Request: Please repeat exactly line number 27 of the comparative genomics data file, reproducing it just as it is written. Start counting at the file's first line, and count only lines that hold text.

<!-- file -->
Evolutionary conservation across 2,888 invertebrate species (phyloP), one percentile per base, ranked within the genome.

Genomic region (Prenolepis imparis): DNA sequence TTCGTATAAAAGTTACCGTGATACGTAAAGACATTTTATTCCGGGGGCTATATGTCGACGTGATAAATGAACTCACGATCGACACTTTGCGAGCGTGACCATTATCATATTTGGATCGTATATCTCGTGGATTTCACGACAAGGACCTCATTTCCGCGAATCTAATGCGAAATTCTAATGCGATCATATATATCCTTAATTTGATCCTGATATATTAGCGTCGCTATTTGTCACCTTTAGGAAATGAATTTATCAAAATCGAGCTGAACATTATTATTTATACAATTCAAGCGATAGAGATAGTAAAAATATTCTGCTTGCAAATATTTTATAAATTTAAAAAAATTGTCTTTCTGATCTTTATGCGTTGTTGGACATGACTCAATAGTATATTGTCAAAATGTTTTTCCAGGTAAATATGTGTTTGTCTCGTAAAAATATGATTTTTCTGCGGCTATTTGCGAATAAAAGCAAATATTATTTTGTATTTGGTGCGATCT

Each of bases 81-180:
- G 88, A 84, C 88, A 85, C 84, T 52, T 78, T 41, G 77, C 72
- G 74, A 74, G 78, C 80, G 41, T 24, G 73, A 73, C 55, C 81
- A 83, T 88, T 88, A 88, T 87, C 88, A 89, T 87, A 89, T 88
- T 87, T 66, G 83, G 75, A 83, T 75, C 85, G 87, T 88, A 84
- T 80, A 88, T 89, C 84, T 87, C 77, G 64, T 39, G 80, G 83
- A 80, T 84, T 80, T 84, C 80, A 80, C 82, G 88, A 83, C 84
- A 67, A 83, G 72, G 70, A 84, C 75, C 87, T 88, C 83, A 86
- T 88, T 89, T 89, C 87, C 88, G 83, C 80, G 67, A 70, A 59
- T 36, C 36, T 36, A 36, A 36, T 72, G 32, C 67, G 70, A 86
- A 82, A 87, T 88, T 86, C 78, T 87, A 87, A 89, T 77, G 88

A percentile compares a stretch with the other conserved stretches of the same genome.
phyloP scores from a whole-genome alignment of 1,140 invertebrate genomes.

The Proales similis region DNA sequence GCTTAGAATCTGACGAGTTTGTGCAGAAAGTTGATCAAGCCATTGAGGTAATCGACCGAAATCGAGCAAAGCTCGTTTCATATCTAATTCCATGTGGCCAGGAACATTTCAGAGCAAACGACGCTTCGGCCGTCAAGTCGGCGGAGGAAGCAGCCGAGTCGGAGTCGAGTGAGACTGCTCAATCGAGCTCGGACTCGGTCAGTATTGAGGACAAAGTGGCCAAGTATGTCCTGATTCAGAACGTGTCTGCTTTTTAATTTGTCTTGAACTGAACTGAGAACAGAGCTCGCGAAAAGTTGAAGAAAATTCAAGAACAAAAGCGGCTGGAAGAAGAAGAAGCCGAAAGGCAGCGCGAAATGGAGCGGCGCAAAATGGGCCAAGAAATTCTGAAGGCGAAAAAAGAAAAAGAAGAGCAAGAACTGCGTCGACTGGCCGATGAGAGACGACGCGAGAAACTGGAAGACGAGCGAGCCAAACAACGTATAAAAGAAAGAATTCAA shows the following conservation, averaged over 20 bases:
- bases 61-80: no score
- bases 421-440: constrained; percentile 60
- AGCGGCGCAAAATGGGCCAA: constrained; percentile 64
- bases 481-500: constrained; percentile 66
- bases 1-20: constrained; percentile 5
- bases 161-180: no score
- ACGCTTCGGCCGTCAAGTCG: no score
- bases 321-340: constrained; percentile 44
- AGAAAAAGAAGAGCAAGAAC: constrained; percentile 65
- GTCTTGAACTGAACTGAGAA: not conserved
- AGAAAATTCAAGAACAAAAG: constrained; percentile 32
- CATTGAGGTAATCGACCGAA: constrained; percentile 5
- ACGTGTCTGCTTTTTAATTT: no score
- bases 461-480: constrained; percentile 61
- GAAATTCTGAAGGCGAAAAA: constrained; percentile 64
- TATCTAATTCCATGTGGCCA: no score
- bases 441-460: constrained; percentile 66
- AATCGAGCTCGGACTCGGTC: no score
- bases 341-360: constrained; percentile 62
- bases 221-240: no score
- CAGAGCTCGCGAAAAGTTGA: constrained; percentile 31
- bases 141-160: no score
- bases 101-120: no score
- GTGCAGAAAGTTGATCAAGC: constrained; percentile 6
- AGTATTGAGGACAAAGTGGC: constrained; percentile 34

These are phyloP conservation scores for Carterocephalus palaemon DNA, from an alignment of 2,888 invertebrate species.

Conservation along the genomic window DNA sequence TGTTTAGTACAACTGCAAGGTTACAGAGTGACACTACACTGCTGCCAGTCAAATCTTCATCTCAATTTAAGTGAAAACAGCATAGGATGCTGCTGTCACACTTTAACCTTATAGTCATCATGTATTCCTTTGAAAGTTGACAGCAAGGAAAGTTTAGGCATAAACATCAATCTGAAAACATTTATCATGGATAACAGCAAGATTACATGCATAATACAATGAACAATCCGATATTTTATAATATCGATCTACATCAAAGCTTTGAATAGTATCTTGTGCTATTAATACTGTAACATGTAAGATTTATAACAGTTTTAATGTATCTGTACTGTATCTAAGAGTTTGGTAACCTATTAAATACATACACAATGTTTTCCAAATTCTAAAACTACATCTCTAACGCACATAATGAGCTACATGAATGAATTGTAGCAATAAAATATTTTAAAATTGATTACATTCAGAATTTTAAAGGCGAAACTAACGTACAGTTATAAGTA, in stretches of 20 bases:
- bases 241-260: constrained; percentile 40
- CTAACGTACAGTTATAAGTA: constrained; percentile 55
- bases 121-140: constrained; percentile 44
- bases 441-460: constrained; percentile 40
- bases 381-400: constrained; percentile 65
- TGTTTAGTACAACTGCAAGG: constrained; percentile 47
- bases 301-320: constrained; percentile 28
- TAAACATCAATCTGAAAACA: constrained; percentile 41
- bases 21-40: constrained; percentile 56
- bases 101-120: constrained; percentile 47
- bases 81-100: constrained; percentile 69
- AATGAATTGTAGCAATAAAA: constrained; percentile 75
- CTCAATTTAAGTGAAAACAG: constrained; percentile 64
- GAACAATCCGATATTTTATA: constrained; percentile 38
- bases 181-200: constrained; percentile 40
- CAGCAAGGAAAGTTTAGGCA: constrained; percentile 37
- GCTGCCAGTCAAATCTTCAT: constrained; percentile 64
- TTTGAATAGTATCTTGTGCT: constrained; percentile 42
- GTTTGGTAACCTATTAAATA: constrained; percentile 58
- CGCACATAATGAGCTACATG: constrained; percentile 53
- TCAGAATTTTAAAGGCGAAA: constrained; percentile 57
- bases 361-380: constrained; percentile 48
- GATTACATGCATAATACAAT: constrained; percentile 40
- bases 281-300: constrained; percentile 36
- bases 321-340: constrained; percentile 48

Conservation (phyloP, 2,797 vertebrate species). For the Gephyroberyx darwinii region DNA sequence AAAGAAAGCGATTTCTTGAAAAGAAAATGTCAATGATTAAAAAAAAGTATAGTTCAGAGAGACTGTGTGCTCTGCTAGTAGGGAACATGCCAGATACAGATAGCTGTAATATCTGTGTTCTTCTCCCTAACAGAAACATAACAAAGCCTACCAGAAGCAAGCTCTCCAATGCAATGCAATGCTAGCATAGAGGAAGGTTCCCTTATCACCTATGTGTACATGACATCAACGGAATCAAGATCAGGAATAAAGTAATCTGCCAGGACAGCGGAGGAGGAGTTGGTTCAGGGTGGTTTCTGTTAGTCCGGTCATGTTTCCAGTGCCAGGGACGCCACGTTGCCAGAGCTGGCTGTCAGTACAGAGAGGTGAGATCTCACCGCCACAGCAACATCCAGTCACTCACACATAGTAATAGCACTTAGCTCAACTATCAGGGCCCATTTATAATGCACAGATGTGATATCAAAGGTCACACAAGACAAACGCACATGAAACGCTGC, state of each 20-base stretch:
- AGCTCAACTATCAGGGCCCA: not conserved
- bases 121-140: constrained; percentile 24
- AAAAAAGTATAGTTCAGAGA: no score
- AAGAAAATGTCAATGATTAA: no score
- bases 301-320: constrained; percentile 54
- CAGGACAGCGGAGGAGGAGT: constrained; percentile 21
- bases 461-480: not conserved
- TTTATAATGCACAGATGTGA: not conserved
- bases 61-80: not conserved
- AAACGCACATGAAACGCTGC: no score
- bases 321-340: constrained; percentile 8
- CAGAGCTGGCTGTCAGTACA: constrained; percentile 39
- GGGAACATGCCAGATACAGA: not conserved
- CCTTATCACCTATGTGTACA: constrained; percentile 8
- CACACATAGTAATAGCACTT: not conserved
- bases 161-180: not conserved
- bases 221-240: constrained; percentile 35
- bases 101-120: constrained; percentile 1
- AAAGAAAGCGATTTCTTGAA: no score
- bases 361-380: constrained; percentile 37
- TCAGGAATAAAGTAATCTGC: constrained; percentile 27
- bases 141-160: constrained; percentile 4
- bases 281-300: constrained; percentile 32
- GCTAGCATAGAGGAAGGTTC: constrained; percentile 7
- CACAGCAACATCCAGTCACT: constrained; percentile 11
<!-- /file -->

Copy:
- AGAAAATTCAAGAACAAAAG: constrained; percentile 32